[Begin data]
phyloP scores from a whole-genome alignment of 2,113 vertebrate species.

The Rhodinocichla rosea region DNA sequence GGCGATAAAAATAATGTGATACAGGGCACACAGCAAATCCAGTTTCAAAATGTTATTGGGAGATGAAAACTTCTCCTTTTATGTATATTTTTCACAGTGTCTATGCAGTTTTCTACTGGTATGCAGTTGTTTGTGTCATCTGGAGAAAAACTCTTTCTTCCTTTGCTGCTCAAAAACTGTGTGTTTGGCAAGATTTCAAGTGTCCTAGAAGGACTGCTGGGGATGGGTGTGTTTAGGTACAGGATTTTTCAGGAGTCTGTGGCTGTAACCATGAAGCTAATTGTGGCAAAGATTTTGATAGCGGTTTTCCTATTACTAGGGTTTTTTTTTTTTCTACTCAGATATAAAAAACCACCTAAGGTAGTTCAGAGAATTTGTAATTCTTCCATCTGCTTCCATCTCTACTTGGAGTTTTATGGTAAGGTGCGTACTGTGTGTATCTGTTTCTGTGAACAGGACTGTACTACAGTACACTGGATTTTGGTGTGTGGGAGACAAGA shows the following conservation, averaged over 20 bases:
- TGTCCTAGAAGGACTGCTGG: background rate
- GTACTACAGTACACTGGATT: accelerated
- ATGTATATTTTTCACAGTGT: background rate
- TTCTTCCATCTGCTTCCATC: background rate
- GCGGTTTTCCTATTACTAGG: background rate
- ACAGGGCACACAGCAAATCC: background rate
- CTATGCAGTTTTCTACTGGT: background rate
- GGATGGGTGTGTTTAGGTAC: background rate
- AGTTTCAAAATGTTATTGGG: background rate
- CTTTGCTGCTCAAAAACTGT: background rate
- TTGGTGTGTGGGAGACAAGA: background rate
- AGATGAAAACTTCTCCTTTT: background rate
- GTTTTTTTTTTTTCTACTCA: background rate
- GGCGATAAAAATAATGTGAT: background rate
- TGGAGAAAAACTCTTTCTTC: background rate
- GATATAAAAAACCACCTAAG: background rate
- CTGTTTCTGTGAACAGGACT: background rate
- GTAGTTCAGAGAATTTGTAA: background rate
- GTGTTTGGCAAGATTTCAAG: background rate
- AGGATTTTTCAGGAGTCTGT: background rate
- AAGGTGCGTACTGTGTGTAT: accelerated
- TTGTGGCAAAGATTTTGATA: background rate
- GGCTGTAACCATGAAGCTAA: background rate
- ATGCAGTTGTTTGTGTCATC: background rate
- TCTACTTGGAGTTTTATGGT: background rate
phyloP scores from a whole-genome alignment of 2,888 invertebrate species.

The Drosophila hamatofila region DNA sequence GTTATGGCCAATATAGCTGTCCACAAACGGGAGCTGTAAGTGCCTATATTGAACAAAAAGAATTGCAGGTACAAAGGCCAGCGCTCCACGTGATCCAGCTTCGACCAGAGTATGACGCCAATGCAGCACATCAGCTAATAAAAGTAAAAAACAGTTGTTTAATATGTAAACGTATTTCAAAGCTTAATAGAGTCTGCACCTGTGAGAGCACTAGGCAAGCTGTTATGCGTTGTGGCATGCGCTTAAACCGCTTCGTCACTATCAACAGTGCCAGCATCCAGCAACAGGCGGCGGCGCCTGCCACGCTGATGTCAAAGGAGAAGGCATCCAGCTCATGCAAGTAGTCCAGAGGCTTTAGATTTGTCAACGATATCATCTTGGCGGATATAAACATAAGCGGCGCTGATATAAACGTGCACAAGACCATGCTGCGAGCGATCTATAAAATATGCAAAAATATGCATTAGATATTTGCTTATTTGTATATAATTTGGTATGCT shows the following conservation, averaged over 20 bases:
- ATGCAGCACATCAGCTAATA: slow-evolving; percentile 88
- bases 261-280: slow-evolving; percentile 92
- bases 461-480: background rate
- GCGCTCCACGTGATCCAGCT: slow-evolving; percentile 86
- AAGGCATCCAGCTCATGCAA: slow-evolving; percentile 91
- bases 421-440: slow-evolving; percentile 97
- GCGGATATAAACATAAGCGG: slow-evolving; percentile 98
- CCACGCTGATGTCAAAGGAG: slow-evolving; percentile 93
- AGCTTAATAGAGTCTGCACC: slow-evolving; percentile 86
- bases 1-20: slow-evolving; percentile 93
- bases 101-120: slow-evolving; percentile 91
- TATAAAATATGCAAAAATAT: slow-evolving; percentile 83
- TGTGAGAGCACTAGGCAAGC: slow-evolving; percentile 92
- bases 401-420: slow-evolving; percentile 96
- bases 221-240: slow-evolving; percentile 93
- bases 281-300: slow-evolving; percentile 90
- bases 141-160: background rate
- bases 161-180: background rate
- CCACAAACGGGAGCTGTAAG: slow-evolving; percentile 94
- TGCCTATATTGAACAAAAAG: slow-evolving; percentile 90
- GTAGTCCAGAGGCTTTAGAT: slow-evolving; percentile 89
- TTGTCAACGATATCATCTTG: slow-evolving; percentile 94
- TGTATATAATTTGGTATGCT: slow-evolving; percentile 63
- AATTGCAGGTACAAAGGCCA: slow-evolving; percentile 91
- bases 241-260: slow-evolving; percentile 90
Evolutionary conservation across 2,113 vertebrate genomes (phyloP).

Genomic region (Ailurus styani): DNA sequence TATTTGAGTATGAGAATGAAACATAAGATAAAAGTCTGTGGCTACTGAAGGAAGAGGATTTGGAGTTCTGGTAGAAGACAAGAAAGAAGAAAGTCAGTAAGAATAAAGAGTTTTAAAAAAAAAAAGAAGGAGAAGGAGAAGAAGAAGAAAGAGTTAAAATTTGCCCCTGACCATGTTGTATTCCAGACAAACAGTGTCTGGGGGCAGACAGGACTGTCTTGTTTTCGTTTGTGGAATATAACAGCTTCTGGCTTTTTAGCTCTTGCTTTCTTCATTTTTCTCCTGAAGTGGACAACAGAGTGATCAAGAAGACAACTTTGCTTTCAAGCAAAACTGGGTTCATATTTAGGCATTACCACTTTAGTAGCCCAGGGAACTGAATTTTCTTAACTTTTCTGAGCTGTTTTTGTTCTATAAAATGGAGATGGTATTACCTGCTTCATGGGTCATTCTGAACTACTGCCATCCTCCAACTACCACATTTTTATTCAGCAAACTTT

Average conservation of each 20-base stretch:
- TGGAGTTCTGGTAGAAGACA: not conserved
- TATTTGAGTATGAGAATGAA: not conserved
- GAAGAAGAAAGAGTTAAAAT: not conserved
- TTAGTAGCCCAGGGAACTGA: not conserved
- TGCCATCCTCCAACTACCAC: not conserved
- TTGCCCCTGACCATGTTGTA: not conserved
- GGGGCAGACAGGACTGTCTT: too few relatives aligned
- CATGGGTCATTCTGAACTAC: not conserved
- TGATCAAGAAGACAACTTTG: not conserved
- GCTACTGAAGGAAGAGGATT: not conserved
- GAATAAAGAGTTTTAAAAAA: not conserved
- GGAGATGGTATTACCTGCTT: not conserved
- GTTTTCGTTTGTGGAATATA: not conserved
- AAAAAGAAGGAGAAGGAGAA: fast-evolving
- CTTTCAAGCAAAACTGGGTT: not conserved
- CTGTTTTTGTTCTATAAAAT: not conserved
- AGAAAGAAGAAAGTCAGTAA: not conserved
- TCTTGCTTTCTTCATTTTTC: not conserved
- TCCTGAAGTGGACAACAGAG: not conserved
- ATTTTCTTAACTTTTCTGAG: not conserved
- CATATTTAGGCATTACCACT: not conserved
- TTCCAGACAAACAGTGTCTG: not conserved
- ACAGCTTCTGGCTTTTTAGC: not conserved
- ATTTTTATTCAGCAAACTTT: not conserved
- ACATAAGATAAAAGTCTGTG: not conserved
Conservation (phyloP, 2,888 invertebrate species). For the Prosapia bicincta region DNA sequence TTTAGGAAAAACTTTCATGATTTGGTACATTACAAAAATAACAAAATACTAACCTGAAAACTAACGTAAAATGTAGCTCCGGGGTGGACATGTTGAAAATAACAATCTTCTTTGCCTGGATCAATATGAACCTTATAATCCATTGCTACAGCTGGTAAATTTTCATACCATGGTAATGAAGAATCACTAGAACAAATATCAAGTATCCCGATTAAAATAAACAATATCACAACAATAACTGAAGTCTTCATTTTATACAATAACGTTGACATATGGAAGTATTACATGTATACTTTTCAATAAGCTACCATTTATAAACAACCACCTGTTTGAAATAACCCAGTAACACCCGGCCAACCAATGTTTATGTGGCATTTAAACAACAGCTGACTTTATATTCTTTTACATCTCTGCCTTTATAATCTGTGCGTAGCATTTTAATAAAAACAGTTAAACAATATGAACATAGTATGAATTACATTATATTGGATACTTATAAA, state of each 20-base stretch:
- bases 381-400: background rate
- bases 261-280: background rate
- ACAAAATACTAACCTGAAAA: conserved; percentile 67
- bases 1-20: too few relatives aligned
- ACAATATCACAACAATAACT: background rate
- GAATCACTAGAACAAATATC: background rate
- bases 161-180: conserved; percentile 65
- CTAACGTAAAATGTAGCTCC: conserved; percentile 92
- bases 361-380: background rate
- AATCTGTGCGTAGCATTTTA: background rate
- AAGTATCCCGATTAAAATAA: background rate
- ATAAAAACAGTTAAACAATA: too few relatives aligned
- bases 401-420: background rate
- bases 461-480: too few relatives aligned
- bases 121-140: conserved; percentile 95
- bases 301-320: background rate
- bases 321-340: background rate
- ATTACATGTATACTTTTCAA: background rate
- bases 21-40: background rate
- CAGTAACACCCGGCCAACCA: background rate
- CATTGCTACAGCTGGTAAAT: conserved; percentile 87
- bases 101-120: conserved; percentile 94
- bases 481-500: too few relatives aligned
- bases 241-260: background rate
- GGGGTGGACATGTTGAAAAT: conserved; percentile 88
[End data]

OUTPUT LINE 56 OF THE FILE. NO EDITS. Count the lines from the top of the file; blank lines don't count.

Genomic region (Ailurus styani): DNA sequence TATTTGAGTATGAGAATGAAACATAAGATAAAAGTCTGTGGCTACTGAAGGAAGAGGATTTGGAGTTCTGGTAGAAGACAAGAAAGAAGAAAGTCAGTAAGAATAAAGAGTTTTAAAAAAAAAAAGAAGGAGAAGGAGAAGAAGAAGAAAGAGTTAAAATTTGCCCCTGACCATGTTGTATTCCAGACAAACAGTGTCTGGGGGCAGACAGGACTGTCTTGTTTTCGTTTGTGGAATATAACAGCTTCTGGCTTTTTAGCTCTTGCTTTCTTCATTTTTCTCCTGAAGTGGACAACAGAGTGATCAAGAAGACAACTTTGCTTTCAAGCAAAACTGGGTTCATATTTAGGCATTACCACTTTAGTAGCCCAGGGAACTGAATTTTCTTAACTTTTCTGAGCTGTTTTTGTTCTATAAAATGGAGATGGTATTACCTGCTTCATGGGTCATTCTGAACTACTGCCATCCTCCAACTACCACATTTTTATTCAGCAAACTTT